I do the same thing with their primary competitors. In the process, I begin to see the invisible links that support the most successful efforts. And ideas come to me. I wonder what would happen, for example, if A company used the pricing strategy of B company but with the copy approach of D company.
2. I use a somewhat different approach when thinking about possible back-end products. Here, I focus on the initial advertising campaign — and try to understand what, exactly, the customers responded to. Were they interested in something that allowed them to work more productively? Or did they want a product that would project a certain image — powerful, professional, or creative?
Once I’ve discovered the foundation of those initial sales, I have a psychological basis on which to create many back-end products. I begin with the premise that what a customer bought once, he’ll buy a second time. And what he bought a second time, he’ll buy again. So, I create back-end products that have the same basic appeal as the lead-generating product but are different in respect to other factors: pricing, packaging, size, quantity, frequency, etc.
For example, a book that promises to make you feel better about yourself can be repackaged as: a $79 audiocassette program a series of $15 lessons a $599 home-study program a $1,950 two-day seminar By constructing a simple grid with different prices along one axis and different packaging formats along the other, you can often come up with a dozen or more good back-end product ideas in a single sitting.
3. Coming up with good ideas for improving your product is relatively easy. All you need to do is ask. Ask your customers by phoning them, writing them, e-mailing them, and surveying them. Keep in mind that sometimes they will give you answers that they think are “good answers” rather than truthful answers. So read between the lines. But if you ask them, they will tell you. Ask your customer-service people — as many as you can.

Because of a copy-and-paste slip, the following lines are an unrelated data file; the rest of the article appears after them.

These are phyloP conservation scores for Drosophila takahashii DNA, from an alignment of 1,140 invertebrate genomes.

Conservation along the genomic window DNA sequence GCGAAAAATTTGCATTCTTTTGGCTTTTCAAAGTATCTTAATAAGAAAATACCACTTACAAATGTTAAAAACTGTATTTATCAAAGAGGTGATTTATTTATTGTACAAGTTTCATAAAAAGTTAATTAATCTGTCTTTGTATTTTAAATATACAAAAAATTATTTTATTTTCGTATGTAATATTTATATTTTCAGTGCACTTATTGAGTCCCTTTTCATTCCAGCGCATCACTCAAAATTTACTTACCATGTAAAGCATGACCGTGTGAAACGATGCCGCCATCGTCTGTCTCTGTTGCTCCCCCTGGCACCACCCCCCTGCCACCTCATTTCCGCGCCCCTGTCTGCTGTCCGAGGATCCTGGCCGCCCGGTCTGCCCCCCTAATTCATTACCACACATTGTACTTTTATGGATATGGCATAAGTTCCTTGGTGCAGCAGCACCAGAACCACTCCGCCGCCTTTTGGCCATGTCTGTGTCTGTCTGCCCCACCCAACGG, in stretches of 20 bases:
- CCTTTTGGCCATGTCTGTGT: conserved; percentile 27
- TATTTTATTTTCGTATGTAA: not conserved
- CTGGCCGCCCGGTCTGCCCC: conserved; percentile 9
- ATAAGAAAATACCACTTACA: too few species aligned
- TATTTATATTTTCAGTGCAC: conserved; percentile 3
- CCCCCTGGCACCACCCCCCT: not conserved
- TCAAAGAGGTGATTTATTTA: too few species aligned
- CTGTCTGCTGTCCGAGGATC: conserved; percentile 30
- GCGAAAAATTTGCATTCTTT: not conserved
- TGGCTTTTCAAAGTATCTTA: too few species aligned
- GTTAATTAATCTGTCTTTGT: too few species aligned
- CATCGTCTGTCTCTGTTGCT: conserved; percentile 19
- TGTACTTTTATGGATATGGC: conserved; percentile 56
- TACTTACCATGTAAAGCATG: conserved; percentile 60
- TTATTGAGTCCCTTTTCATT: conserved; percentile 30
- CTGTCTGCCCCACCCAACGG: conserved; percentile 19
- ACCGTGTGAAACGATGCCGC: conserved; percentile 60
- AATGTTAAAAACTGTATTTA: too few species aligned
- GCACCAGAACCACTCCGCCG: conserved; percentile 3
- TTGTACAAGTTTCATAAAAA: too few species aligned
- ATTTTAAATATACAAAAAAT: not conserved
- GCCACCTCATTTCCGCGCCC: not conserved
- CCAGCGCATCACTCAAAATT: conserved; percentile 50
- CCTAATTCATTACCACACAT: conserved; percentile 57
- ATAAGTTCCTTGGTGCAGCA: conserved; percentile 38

They understand the major gripes, nagging issues, and market trends that influence your customers’ decisions to buy (or not to buy). Ask the people who make the product, especially those on the manufacturing line. Ask, “What is are the three best things about this product?” and “What are the three worst things about this product?” What they say might astonish you — but also inspire you.
By doing your homework in these three critical areas — front-end sales, back-end development, and product improvement — a constant stream of good ideas will keep popping into your head. Discuss these ideas with trusted colleagues — and as soon as you have the wrinkles ironed out, present them at company meetings. Don’t just shoot from the hip. Carefully plan what you’re going to say. Memorize the first and last sentences of your presentation.
Make sure you have impressive and persuasive data to support your claims. Explain how the customer will benefit from the idea — and then explain how the company will too. Summarize your main points succinctly. Be prepared to have your Big Ideas rejected when you first suggest them. (Almost every one of the Big Ideas I’ve come up with have been.) But if you can be open to criticism and flexible enough to make sensible modifications, your Big Ideas will get better and better — and your critics will eventually become your supporters.
(Ed. Note. The above article was adapted from MMF’s soon-to-be-published leadership book. You can reserve a copy today for just $10, 50% off the cover price. To reserve your copy, please send your contact information to firstname.lastname@example.org, and a member of our team will call you to take your order.)